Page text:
UT Girl Day Makes Progress in Closing the STEM Gender Gap
By Ivy Fowler
Reporting Texas TV
AUSTIN, Texas – Over 9,000 Texas children participated in UT’s STEM Girl Day this year, an outreach event hosted by Women in STEM (WiSTEM) to get young girls excited about futures in STEM (science, technology, engineering, and math).
The kids got to code fruits to be musical instruments, catapult water balloons, watch a fire and ice chemistry demonstration, and bounce between over 150 other activities throughout the day.
“I was 30-years-old before I thought I could be a scientist,” UT chemistry department demonstrations outreach coordinator Atlantis Frost said.
“It’s still difficult to be a woman, to be a woman of color, to be a queer person … but I have to say already that Girl Day has shown me that there are so many things available to all different types of people, but especially girls.”
WiSTEM executive director Tricia Berry said in the years since Girl Day’s start in 2002, more than 63,000 elementary and middle school girls have participated, and many of those girls come back to study STEM at UT.
“Girl Day is intended to be that little spark and inspiration to help those (girls) get a glimpse of what it might be like to be a scientist or engineer,” Berry said. “We need this diversity in these STEM majors and fields so we can get the best products out there that make our world a better place.”
One of those inspired girls is third year UT Health and Society student Emily Nguyen, who first came to Girl Day as a high school sophomore. Nguyen said she wasn’t sure what she wanted to study, but Girl Day helped her realize a passion for medicine.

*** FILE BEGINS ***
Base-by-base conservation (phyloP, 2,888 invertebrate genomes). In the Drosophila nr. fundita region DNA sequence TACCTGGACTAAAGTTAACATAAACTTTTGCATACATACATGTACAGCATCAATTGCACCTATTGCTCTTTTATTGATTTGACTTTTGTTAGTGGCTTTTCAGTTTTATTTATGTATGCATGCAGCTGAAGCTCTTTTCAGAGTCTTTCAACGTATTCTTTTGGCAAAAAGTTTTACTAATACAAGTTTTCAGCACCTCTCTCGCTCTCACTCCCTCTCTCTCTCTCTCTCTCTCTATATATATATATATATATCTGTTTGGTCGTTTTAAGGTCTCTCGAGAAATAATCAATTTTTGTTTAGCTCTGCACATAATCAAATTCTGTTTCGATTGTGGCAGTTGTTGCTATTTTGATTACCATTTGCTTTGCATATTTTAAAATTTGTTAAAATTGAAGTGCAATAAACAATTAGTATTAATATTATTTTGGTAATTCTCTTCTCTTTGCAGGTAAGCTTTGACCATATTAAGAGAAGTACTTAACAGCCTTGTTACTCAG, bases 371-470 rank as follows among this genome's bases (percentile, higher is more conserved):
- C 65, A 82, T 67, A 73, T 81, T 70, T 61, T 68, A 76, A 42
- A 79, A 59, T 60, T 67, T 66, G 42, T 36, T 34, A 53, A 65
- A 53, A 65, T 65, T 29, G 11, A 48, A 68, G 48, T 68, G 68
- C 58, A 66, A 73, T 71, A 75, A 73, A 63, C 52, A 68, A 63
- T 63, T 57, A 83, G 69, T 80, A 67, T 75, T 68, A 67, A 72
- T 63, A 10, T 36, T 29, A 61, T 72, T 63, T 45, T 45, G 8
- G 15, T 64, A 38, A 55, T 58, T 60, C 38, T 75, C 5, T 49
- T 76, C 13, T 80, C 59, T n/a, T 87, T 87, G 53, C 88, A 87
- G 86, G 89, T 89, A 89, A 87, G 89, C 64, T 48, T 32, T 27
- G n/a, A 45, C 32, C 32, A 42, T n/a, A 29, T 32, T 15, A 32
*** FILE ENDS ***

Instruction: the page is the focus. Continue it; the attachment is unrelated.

“I was kind of debating between education and medicine. The resources they offered here at UT that’s when I knew for sure that that’s some type of field I want to get into and that I’m interested in doing STEM things,” Nguyen said.
She is a member of Global Medical Training Longhorn, a student-led organization that expands awareness of the global humanitarian need. When GMT asked her to volunteer with them for Girl Day, her answer was clear.
“When I went to Girl Day I was like ‘woah these people are so smart, really cool,’ and seeing the other point of view now, getting to see how their reactions are similar to mine, it was really cool to see that,” Nguyen said.
One participant she got to see having fun this year was her little sister.
Girl Day started as Introduce a Girl to STEM Day in 2002. Hosted by UT’s Women in Engineering program, there were 95 middle school participants. The Girl Day festival model became official in 2016 and tripled in size.
“As an engineer, I always looked to find those communities when I was a student here,” Berry said.
“The Women in Engineering program started when I was a student on campus studying chemical engineering. Being part of a program like this that helps students find their place and help them get out in the world excites me, it gets me going everyday.”
WiSTEM’s goal is to create an inspired and diverse community of confident STEM leaders Berry said. This goal is in line with the Division of Diversity and Community Engagement, which oversees the efforts of every department at UT to create inclusive and diverse campus spaces.
UT’s Diversity, Equity, and Inclusion campus programs and outreach events led to an increase in diversity in the engineering department according to DEI annual reports, and an increase in diversity at Girl Day.
Nguyen said seeing more women of color at this year’s Girl Day compared to when she went was refreshing.
“Knowing that there’s this support and movement to have more women in STEM I think is very empowering especially for the next generation,” Nguyen said.